A scapegoat is a person or group who gets unfairly blamed for the wrongdoings, misdeeds, or crimes of others. Scapegoating is the act of doing this to someone.
The term comes originally from the Bible, in a story from Leviticus where a Jewish chief priest symbolically laid the sins of the people on a goat before releasing it into the wilderness. The goat psychologically cleansed the bad deeds of the population, serving as a convenient mechanism for group healing.
The modern scapegoat
In contemporary times the scapegoat metaphor is used to describe situations where a guilty party gets away scot-free by loudly and vociferously blaming an innocent “enemy” instead. This can be on a small scale like a workplace or a family, but it can also be on a larger scale within society — labelling entire groups or racial identities as “enemies” fictitiously and thus, dangerously.
Scapegoats have a close cousin in the political realm, in the “Us vs. Them” core dynamic of fascism. Fascists essentially pretend that only Outsiders are dangerous, because it gives anxious people the illusion of safety. This ideology increases the followers’ dependency on the in-group, to the point of hero worship or even cult worship.
The illusion of control
Scapegoating is often driven by prejudice and bigotry, fear, and a need to maintain the status quo. When people feel threatened, either by external factors such as economic or political instability or internal factors such as a sense of personal inadequacy, they may look for someone to blame. Scapegoating can provide a sense of control and empowerment, allowing people to believe that they are doing something to address the problem. However, this illusion of control comes at the cost of dehumanizing and harming others.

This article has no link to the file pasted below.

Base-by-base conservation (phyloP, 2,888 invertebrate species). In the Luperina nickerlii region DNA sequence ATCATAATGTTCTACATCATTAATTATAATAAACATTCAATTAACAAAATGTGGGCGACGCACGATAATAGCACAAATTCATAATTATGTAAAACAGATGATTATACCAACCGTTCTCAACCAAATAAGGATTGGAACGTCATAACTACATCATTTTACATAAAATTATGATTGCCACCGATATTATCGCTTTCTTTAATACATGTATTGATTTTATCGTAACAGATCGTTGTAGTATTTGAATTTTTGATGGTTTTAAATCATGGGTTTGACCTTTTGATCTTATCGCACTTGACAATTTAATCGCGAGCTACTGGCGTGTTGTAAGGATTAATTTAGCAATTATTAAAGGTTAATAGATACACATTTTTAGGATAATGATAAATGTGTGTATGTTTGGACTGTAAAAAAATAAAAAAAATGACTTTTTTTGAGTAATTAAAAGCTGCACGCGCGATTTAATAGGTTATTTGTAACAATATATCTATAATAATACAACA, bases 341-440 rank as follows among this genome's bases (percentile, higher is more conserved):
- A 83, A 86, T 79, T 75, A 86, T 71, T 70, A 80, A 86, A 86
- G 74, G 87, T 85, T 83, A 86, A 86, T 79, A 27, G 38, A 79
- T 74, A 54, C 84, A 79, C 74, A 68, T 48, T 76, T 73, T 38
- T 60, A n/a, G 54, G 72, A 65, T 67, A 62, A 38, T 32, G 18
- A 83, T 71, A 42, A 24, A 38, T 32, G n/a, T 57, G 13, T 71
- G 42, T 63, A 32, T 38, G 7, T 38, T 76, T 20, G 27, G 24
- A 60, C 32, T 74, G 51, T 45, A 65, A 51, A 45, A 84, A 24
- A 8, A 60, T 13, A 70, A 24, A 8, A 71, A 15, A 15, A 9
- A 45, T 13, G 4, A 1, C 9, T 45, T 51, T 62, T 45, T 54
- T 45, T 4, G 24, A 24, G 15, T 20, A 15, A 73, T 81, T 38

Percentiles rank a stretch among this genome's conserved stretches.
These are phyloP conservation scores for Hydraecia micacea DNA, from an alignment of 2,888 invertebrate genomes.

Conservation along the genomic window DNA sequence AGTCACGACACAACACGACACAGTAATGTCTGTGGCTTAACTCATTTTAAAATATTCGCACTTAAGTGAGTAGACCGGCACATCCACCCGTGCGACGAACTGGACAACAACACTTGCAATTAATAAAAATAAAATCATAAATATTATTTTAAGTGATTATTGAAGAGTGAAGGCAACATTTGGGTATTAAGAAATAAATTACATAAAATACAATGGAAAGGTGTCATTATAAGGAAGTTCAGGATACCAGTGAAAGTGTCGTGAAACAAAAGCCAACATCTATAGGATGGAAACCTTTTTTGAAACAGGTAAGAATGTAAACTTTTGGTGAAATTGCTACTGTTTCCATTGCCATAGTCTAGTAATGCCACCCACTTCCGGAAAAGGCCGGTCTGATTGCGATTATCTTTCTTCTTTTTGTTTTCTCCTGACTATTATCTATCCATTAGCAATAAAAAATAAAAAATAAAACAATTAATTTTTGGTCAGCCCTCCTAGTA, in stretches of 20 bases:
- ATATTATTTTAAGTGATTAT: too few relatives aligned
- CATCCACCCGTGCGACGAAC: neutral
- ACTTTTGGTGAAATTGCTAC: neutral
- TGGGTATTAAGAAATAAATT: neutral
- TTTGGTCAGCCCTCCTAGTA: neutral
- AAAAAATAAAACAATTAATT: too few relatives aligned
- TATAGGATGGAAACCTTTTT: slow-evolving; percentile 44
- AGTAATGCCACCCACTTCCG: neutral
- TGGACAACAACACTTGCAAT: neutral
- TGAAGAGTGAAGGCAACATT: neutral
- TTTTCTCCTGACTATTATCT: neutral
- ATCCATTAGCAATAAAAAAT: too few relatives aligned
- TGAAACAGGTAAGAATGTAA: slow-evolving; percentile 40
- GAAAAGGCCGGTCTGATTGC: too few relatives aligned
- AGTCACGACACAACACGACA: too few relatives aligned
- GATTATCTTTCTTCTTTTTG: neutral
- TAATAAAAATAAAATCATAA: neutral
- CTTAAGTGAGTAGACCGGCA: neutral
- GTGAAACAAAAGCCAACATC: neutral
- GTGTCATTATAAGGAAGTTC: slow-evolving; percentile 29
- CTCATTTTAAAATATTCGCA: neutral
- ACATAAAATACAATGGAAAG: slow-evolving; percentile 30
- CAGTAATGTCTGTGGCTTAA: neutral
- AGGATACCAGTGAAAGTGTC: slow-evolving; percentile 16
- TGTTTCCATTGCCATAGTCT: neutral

Scapegoating can have serious consequences for individuals and communities. The scapegoated individuals or groups can become marginalized, ostracized, and stigmatized. They can experience discrimination, harassment, and violence, both on a personal and group level. Moreover, scapegoating can distract attention from the real problems and prevent work towards constructive solutions. By focusing on blaming individuals or groups rather than addressing the root causes of problems, scapegoating can perpetuate injustice and inequality.
Dealing with scapegoating
Preventing scapegoating requires recognizing its underlying causes and addressing them. This can involve promoting empathy, understanding, and open communication, and fostering a sense of community and shared responsibility. It can also involve challenging the narratives that promote scapegoating and promoting a more nuanced understanding of complex issues, with less black and white thinking. Educating people about the dangers of scapegoating and the benefits of cooperation and collaboration can also help to prevent it.
Scapegoating is a harmful and unjust practice that involves blaming individuals or groups for the problems of a larger community. It can have serious consequences for the scapegoated individuals or groups and perpetuate injustice and inequality. Preventing scapegoating requires recognizing its underlying causes, promoting empathy and understanding, and challenging the narratives that promote it. By working together and taking responsibility for our collective well-being, there’s no reason why we can’t build a more just and equitable society.
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